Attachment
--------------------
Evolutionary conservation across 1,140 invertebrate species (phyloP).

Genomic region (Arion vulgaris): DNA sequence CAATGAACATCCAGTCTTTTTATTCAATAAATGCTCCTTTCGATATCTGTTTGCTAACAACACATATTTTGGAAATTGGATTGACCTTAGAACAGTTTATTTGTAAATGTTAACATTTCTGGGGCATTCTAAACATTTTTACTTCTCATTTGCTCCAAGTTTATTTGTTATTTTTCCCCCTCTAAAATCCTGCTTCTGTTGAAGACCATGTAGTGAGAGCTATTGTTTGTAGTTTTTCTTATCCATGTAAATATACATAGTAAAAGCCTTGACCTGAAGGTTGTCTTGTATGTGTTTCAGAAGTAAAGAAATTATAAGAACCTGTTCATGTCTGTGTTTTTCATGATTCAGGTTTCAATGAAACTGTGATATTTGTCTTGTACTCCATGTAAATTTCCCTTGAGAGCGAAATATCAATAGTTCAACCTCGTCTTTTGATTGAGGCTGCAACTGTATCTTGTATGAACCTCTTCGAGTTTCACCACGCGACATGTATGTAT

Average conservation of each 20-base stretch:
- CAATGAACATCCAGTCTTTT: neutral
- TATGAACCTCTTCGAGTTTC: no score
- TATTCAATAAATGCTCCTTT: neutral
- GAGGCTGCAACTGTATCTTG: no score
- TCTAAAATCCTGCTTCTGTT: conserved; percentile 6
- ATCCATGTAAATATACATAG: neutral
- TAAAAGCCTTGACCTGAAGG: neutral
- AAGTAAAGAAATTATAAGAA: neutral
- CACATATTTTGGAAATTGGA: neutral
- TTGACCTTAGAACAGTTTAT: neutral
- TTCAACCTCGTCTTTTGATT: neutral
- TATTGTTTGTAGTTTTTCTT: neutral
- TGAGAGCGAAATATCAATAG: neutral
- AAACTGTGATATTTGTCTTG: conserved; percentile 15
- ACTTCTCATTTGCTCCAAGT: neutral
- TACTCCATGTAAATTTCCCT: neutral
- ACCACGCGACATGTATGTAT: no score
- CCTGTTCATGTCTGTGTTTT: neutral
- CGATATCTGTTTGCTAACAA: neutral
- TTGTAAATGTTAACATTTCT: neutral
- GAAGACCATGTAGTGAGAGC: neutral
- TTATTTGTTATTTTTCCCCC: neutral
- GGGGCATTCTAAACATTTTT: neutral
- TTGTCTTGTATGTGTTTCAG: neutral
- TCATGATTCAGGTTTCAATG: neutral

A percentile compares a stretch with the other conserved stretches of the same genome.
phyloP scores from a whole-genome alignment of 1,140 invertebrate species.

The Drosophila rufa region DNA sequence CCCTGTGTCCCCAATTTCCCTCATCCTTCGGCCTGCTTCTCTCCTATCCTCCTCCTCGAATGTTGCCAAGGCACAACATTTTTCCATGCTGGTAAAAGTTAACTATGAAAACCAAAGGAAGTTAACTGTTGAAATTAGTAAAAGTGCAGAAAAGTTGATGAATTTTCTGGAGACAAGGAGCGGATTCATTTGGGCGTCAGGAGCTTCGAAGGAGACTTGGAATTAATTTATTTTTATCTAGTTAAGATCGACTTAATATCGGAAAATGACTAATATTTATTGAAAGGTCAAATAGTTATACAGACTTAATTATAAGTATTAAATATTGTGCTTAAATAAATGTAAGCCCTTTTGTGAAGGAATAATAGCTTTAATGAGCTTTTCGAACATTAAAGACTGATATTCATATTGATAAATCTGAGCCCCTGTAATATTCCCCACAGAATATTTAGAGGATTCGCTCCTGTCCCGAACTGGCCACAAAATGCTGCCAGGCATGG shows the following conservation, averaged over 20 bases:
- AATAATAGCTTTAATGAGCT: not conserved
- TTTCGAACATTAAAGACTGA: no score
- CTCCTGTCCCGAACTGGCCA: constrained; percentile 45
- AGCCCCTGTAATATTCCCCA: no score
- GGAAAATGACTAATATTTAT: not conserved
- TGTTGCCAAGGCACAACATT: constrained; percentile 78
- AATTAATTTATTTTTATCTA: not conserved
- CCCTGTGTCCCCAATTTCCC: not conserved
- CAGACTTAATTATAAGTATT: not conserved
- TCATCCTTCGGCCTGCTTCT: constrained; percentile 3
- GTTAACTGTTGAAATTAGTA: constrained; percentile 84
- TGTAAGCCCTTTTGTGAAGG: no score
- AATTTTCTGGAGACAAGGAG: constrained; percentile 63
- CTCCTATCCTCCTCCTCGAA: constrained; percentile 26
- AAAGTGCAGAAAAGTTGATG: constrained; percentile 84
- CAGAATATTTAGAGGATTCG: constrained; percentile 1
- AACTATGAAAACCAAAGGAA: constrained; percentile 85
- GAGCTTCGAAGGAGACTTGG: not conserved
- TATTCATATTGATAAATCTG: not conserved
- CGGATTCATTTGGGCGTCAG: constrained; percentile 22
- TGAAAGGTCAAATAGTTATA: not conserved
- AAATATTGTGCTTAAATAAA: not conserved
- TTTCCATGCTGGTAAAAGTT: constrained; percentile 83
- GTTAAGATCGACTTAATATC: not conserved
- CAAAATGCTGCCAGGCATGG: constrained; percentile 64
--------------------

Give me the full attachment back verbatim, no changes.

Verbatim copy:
Evolutionary conservation across 1,140 invertebrate species (phyloP).

Genomic region (Arion vulgaris): DNA sequence CAATGAACATCCAGTCTTTTTATTCAATAAATGCTCCTTTCGATATCTGTTTGCTAACAACACATATTTTGGAAATTGGATTGACCTTAGAACAGTTTATTTGTAAATGTTAACATTTCTGGGGCATTCTAAACATTTTTACTTCTCATTTGCTCCAAGTTTATTTGTTATTTTTCCCCCTCTAAAATCCTGCTTCTGTTGAAGACCATGTAGTGAGAGCTATTGTTTGTAGTTTTTCTTATCCATGTAAATATACATAGTAAAAGCCTTGACCTGAAGGTTGTCTTGTATGTGTTTCAGAAGTAAAGAAATTATAAGAACCTGTTCATGTCTGTGTTTTTCATGATTCAGGTTTCAATGAAACTGTGATATTTGTCTTGTACTCCATGTAAATTTCCCTTGAGAGCGAAATATCAATAGTTCAACCTCGTCTTTTGATTGAGGCTGCAACTGTATCTTGTATGAACCTCTTCGAGTTTCACCACGCGACATGTATGTAT

Average conservation of each 20-base stretch:
- CAATGAACATCCAGTCTTTT: neutral
- TATGAACCTCTTCGAGTTTC: no score
- TATTCAATAAATGCTCCTTT: neutral
- GAGGCTGCAACTGTATCTTG: no score
- TCTAAAATCCTGCTTCTGTT: conserved; percentile 6
- ATCCATGTAAATATACATAG: neutral
- TAAAAGCCTTGACCTGAAGG: neutral
- AAGTAAAGAAATTATAAGAA: neutral
- CACATATTTTGGAAATTGGA: neutral
- TTGACCTTAGAACAGTTTAT: neutral
- TTCAACCTCGTCTTTTGATT: neutral
- TATTGTTTGTAGTTTTTCTT: neutral
- TGAGAGCGAAATATCAATAG: neutral
- AAACTGTGATATTTGTCTTG: conserved; percentile 15
- ACTTCTCATTTGCTCCAAGT: neutral
- TACTCCATGTAAATTTCCCT: neutral
- ACCACGCGACATGTATGTAT: no score
- CCTGTTCATGTCTGTGTTTT: neutral
- CGATATCTGTTTGCTAACAA: neutral
- TTGTAAATGTTAACATTTCT: neutral
- GAAGACCATGTAGTGAGAGC: neutral
- TTATTTGTTATTTTTCCCCC: neutral
- GGGGCATTCTAAACATTTTT: neutral
- TTGTCTTGTATGTGTTTCAG: neutral
- TCATGATTCAGGTTTCAATG: neutral

A percentile compares a stretch with the other conserved stretches of the same genome.
phyloP scores from a whole-genome alignment of 1,140 invertebrate species.

The Drosophila rufa region DNA sequence CCCTGTGTCCCCAATTTCCCTCATCCTTCGGCCTGCTTCTCTCCTATCCTCCTCCTCGAATGTTGCCAAGGCACAACATTTTTCCATGCTGGTAAAAGTTAACTATGAAAACCAAAGGAAGTTAACTGTTGAAATTAGTAAAAGTGCAGAAAAGTTGATGAATTTTCTGGAGACAAGGAGCGGATTCATTTGGGCGTCAGGAGCTTCGAAGGAGACTTGGAATTAATTTATTTTTATCTAGTTAAGATCGACTTAATATCGGAAAATGACTAATATTTATTGAAAGGTCAAATAGTTATACAGACTTAATTATAAGTATTAAATATTGTGCTTAAATAAATGTAAGCCCTTTTGTGAAGGAATAATAGCTTTAATGAGCTTTTCGAACATTAAAGACTGATATTCATATTGATAAATCTGAGCCCCTGTAATATTCCCCACAGAATATTTAGAGGATTCGCTCCTGTCCCGAACTGGCCACAAAATGCTGCCAGGCATGG shows the following conservation, averaged over 20 bases:
- AATAATAGCTTTAATGAGCT: not conserved
- TTTCGAACATTAAAGACTGA: no score
- CTCCTGTCCCGAACTGGCCA: constrained; percentile 45
- AGCCCCTGTAATATTCCCCA: no score
- GGAAAATGACTAATATTTAT: not conserved
- TGTTGCCAAGGCACAACATT: constrained; percentile 78
- AATTAATTTATTTTTATCTA: not conserved
- CCCTGTGTCCCCAATTTCCC: not conserved
- CAGACTTAATTATAAGTATT: not conserved
- TCATCCTTCGGCCTGCTTCT: constrained; percentile 3
- GTTAACTGTTGAAATTAGTA: constrained; percentile 84
- TGTAAGCCCTTTTGTGAAGG: no score
- AATTTTCTGGAGACAAGGAG: constrained; percentile 63
- CTCCTATCCTCCTCCTCGAA: constrained; percentile 26
- AAAGTGCAGAAAAGTTGATG: constrained; percentile 84
- CAGAATATTTAGAGGATTCG: constrained; percentile 1
- AACTATGAAAACCAAAGGAA: constrained; percentile 85
- GAGCTTCGAAGGAGACTTGG: not conserved
- TATTCATATTGATAAATCTG: not conserved
- CGGATTCATTTGGGCGTCAG: constrained; percentile 22
- TGAAAGGTCAAATAGTTATA: not conserved
- AAATATTGTGCTTAAATAAA: not conserved
- TTTCCATGCTGGTAAAAGTT: constrained; percentile 83
- GTTAAGATCGACTTAATATC: not conserved
- CAAAATGCTGCCAGGCATGG: constrained; percentile 64